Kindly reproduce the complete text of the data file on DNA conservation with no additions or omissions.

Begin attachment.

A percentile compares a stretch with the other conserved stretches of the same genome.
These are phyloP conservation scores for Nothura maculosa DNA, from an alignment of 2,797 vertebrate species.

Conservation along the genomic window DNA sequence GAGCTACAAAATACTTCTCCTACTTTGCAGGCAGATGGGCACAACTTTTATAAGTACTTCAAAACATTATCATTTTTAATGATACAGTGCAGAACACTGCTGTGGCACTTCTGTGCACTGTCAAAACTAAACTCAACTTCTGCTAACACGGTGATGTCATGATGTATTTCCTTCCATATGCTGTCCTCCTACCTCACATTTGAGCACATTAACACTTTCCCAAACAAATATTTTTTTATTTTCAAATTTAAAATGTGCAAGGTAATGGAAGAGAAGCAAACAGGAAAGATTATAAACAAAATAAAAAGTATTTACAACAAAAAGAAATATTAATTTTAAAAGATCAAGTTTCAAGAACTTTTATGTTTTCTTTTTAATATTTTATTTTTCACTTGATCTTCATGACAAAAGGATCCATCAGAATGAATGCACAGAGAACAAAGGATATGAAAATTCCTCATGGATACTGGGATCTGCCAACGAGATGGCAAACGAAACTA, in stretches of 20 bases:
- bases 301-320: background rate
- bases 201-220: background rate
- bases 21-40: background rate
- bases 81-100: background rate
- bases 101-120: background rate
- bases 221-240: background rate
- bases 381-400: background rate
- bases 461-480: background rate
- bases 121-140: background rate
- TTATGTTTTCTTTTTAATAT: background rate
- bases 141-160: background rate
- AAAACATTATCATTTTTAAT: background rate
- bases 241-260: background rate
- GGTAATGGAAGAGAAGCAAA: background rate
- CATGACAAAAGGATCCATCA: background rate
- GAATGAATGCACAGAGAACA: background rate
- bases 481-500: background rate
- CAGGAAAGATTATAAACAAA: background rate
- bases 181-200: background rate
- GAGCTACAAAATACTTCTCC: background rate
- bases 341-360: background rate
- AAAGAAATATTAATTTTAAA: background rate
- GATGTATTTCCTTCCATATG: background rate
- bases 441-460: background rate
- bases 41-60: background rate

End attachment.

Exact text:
A percentile compares a stretch with the other conserved stretches of the same genome.
These are phyloP conservation scores for Nothura maculosa DNA, from an alignment of 2,797 vertebrate species.

Conservation along the genomic window DNA sequence GAGCTACAAAATACTTCTCCTACTTTGCAGGCAGATGGGCACAACTTTTATAAGTACTTCAAAACATTATCATTTTTAATGATACAGTGCAGAACACTGCTGTGGCACTTCTGTGCACTGTCAAAACTAAACTCAACTTCTGCTAACACGGTGATGTCATGATGTATTTCCTTCCATATGCTGTCCTCCTACCTCACATTTGAGCACATTAACACTTTCCCAAACAAATATTTTTTTATTTTCAAATTTAAAATGTGCAAGGTAATGGAAGAGAAGCAAACAGGAAAGATTATAAACAAAATAAAAAGTATTTACAACAAAAAGAAATATTAATTTTAAAAGATCAAGTTTCAAGAACTTTTATGTTTTCTTTTTAATATTTTATTTTTCACTTGATCTTCATGACAAAAGGATCCATCAGAATGAATGCACAGAGAACAAAGGATATGAAAATTCCTCATGGATACTGGGATCTGCCAACGAGATGGCAAACGAAACTA, in stretches of 20 bases:
- bases 301-320: background rate
- bases 201-220: background rate
- bases 21-40: background rate
- bases 81-100: background rate
- bases 101-120: background rate
- bases 221-240: background rate
- bases 381-400: background rate
- bases 461-480: background rate
- bases 121-140: background rate
- TTATGTTTTCTTTTTAATAT: background rate
- bases 141-160: background rate
- AAAACATTATCATTTTTAAT: background rate
- bases 241-260: background rate
- GGTAATGGAAGAGAAGCAAA: background rate
- CATGACAAAAGGATCCATCA: background rate
- GAATGAATGCACAGAGAACA: background rate
- bases 481-500: background rate
- CAGGAAAGATTATAAACAAA: background rate
- bases 181-200: background rate
- GAGCTACAAAATACTTCTCC: background rate
- bases 341-360: background rate
- AAAGAAATATTAATTTTAAA: background rate
- GATGTATTTCCTTCCATATG: background rate
- bases 441-460: background rate
- bases 41-60: background rate